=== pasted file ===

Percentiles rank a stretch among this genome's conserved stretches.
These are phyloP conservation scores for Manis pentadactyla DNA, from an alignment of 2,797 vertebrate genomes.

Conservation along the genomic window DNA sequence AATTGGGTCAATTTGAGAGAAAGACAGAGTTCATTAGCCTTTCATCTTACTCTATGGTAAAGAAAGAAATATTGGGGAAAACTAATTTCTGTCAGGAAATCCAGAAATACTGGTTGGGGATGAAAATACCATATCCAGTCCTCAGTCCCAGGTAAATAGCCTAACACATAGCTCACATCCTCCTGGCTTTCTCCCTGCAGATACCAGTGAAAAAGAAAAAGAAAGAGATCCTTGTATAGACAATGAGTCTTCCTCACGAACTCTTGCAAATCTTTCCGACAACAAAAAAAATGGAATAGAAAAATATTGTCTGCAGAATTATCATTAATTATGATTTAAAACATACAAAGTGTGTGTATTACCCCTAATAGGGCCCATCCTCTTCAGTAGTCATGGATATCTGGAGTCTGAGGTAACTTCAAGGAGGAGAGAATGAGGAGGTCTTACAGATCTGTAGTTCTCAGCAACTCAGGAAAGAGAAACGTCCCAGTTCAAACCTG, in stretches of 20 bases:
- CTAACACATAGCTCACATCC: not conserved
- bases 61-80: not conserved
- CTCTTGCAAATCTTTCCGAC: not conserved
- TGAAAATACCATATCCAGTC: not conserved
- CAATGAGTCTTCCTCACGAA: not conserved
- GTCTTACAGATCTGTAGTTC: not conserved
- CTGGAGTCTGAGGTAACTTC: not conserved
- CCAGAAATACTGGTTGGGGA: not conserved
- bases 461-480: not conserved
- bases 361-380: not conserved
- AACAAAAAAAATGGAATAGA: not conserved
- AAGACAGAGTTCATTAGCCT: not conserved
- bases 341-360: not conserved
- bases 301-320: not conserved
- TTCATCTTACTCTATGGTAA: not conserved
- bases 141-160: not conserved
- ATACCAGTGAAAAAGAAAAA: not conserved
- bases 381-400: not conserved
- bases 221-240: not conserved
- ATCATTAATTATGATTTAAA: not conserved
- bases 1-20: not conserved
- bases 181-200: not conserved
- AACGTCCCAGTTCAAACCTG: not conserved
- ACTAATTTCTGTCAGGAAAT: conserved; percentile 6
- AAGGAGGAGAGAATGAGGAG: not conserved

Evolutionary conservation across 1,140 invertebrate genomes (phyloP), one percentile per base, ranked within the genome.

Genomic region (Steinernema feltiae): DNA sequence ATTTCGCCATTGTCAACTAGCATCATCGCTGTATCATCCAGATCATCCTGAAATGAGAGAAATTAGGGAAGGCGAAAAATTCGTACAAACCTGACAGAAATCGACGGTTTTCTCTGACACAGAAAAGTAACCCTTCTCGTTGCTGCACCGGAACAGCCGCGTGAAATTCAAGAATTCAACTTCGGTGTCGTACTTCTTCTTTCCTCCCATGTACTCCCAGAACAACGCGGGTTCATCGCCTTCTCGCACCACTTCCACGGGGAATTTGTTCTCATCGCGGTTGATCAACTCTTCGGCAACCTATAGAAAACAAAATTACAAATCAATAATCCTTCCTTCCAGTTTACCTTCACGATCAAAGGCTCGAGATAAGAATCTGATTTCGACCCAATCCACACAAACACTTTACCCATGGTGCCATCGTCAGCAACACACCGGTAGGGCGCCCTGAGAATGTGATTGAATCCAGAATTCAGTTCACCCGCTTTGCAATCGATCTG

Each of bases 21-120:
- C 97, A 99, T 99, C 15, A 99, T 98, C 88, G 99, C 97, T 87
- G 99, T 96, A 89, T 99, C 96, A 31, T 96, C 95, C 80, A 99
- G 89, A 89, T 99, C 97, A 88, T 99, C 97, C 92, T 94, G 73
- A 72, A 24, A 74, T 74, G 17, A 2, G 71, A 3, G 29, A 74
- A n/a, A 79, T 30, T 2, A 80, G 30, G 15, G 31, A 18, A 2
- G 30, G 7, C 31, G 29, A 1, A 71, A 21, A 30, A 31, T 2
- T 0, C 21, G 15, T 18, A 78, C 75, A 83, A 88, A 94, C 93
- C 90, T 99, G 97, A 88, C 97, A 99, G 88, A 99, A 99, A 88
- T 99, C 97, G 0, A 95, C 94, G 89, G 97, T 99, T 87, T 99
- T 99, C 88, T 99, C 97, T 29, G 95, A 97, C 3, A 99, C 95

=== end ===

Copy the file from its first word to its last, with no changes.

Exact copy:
Percentiles rank a stretch among this genome's conserved stretches.
These are phyloP conservation scores for Manis pentadactyla DNA, from an alignment of 2,797 vertebrate genomes.

Conservation along the genomic window DNA sequence AATTGGGTCAATTTGAGAGAAAGACAGAGTTCATTAGCCTTTCATCTTACTCTATGGTAAAGAAAGAAATATTGGGGAAAACTAATTTCTGTCAGGAAATCCAGAAATACTGGTTGGGGATGAAAATACCATATCCAGTCCTCAGTCCCAGGTAAATAGCCTAACACATAGCTCACATCCTCCTGGCTTTCTCCCTGCAGATACCAGTGAAAAAGAAAAAGAAAGAGATCCTTGTATAGACAATGAGTCTTCCTCACGAACTCTTGCAAATCTTTCCGACAACAAAAAAAATGGAATAGAAAAATATTGTCTGCAGAATTATCATTAATTATGATTTAAAACATACAAAGTGTGTGTATTACCCCTAATAGGGCCCATCCTCTTCAGTAGTCATGGATATCTGGAGTCTGAGGTAACTTCAAGGAGGAGAGAATGAGGAGGTCTTACAGATCTGTAGTTCTCAGCAACTCAGGAAAGAGAAACGTCCCAGTTCAAACCTG, in stretches of 20 bases:
- CTAACACATAGCTCACATCC: not conserved
- bases 61-80: not conserved
- CTCTTGCAAATCTTTCCGAC: not conserved
- TGAAAATACCATATCCAGTC: not conserved
- CAATGAGTCTTCCTCACGAA: not conserved
- GTCTTACAGATCTGTAGTTC: not conserved
- CTGGAGTCTGAGGTAACTTC: not conserved
- CCAGAAATACTGGTTGGGGA: not conserved
- bases 461-480: not conserved
- bases 361-380: not conserved
- AACAAAAAAAATGGAATAGA: not conserved
- AAGACAGAGTTCATTAGCCT: not conserved
- bases 341-360: not conserved
- bases 301-320: not conserved
- TTCATCTTACTCTATGGTAA: not conserved
- bases 141-160: not conserved
- ATACCAGTGAAAAAGAAAAA: not conserved
- bases 381-400: not conserved
- bases 221-240: not conserved
- ATCATTAATTATGATTTAAA: not conserved
- bases 1-20: not conserved
- bases 181-200: not conserved
- AACGTCCCAGTTCAAACCTG: not conserved
- ACTAATTTCTGTCAGGAAAT: conserved; percentile 6
- AAGGAGGAGAGAATGAGGAG: not conserved

Evolutionary conservation across 1,140 invertebrate genomes (phyloP), one percentile per base, ranked within the genome.

Genomic region (Steinernema feltiae): DNA sequence ATTTCGCCATTGTCAACTAGCATCATCGCTGTATCATCCAGATCATCCTGAAATGAGAGAAATTAGGGAAGGCGAAAAATTCGTACAAACCTGACAGAAATCGACGGTTTTCTCTGACACAGAAAAGTAACCCTTCTCGTTGCTGCACCGGAACAGCCGCGTGAAATTCAAGAATTCAACTTCGGTGTCGTACTTCTTCTTTCCTCCCATGTACTCCCAGAACAACGCGGGTTCATCGCCTTCTCGCACCACTTCCACGGGGAATTTGTTCTCATCGCGGTTGATCAACTCTTCGGCAACCTATAGAAAACAAAATTACAAATCAATAATCCTTCCTTCCAGTTTACCTTCACGATCAAAGGCTCGAGATAAGAATCTGATTTCGACCCAATCCACACAAACACTTTACCCATGGTGCCATCGTCAGCAACACACCGGTAGGGCGCCCTGAGAATGTGATTGAATCCAGAATTCAGTTCACCCGCTTTGCAATCGATCTG

Each of bases 21-120:
- C 97, A 99, T 99, C 15, A 99, T 98, C 88, G 99, C 97, T 87
- G 99, T 96, A 89, T 99, C 96, A 31, T 96, C 95, C 80, A 99
- G 89, A 89, T 99, C 97, A 88, T 99, C 97, C 92, T 94, G 73
- A 72, A 24, A 74, T 74, G 17, A 2, G 71, A 3, G 29, A 74
- A n/a, A 79, T 30, T 2, A 80, G 30, G 15, G 31, A 18, A 2
- G 30, G 7, C 31, G 29, A 1, A 71, A 21, A 30, A 31, T 2
- T 0, C 21, G 15, T 18, A 78, C 75, A 83, A 88, A 94, C 93
- C 90, T 99, G 97, A 88, C 97, A 99, G 88, A 99, A 99, A 88
- T 99, C 97, G 0, A 95, C 94, G 89, G 97, T 99, T 87, T 99
- T 99, C 88, T 99, C 97, T 29, G 95, A 97, C 3, A 99, C 95